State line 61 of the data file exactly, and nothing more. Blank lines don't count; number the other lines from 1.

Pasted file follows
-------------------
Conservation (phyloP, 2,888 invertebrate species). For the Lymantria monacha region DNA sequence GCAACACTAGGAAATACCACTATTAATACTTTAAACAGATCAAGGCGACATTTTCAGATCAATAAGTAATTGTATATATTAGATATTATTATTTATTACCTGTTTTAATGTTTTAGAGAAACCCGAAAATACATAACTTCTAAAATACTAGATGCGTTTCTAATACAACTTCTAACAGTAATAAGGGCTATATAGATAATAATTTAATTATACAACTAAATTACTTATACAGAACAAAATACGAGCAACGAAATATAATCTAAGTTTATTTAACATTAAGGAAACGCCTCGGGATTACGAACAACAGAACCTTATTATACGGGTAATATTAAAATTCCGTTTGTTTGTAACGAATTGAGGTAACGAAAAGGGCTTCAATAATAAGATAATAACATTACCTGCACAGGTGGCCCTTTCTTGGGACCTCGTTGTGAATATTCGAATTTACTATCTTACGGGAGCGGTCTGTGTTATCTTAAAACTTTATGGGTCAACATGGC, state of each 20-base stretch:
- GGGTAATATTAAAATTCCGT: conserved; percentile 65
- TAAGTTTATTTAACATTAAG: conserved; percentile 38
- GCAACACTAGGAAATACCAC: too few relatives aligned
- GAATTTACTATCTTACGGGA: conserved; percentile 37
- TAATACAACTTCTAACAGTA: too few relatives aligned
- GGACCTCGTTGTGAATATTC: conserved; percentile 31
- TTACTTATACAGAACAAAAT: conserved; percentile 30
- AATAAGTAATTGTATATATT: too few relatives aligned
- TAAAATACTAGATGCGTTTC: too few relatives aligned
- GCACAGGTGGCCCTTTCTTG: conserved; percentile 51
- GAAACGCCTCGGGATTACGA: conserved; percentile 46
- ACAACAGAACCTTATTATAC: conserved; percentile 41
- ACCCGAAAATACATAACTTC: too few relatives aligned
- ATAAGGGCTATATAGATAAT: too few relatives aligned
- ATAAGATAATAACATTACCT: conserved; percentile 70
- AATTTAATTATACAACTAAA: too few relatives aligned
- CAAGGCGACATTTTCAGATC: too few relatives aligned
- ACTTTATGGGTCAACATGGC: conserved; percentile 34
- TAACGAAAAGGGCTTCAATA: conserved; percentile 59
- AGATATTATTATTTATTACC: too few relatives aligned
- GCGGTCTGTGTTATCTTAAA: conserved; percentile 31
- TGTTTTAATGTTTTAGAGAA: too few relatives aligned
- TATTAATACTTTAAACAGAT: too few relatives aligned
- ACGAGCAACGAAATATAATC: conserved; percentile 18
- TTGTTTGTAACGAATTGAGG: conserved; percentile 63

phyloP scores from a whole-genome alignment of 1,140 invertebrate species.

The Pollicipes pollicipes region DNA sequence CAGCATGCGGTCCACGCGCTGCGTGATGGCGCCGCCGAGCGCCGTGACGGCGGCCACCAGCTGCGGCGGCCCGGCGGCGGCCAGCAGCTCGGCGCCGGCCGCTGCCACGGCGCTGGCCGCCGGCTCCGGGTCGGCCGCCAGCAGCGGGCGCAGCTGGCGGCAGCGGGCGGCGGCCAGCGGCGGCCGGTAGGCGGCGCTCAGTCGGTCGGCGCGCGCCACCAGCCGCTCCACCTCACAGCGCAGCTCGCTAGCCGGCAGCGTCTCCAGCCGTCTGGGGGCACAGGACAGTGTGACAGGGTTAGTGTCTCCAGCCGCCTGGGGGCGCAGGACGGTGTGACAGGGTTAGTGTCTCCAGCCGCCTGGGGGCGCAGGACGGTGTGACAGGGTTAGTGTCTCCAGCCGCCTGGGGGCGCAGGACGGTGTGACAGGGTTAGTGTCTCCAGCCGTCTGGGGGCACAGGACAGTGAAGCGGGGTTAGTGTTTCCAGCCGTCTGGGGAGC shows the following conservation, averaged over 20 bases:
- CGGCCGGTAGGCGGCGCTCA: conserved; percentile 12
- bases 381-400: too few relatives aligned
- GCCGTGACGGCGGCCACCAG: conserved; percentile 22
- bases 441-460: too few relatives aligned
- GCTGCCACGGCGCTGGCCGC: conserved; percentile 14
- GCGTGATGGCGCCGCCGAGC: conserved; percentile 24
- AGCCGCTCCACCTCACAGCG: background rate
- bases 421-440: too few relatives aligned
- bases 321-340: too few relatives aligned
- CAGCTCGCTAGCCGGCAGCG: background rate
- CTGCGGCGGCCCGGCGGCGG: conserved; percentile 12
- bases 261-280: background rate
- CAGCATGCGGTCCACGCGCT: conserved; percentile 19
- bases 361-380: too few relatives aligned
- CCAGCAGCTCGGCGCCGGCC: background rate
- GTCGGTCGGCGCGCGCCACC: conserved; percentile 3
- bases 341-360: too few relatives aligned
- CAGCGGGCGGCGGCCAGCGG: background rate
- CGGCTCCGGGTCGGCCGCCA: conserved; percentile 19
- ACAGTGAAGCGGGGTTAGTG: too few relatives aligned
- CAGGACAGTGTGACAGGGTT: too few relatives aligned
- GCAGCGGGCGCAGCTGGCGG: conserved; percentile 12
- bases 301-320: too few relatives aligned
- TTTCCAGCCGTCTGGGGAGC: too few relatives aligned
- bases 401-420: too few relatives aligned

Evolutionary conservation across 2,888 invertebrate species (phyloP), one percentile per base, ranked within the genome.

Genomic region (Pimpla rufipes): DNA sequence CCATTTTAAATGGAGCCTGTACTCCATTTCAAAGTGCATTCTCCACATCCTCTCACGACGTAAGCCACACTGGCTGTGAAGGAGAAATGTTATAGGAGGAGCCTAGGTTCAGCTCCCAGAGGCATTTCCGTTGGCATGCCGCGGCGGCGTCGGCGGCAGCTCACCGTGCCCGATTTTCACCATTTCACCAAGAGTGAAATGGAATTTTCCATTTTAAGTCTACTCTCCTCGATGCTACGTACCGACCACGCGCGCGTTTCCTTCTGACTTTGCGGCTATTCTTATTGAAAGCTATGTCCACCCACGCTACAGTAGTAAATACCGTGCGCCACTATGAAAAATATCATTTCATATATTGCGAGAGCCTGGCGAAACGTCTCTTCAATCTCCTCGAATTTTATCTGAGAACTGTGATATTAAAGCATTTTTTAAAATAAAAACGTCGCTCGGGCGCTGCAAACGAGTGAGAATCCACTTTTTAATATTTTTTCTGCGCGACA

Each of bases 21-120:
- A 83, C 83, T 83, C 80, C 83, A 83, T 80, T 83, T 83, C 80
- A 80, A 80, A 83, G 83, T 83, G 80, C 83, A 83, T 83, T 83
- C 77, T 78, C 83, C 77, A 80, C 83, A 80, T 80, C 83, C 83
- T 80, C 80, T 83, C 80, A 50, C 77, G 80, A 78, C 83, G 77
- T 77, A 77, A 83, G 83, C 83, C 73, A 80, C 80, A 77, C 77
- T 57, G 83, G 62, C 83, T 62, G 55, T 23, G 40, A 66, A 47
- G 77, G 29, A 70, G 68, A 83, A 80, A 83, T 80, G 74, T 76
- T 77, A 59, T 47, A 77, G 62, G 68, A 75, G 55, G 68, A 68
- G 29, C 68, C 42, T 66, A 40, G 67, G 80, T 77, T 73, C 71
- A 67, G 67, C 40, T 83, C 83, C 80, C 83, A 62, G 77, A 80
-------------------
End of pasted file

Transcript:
- T 77, A 77, A 83, G 83, C 83, C 73, A 80, C 80, A 77, C 77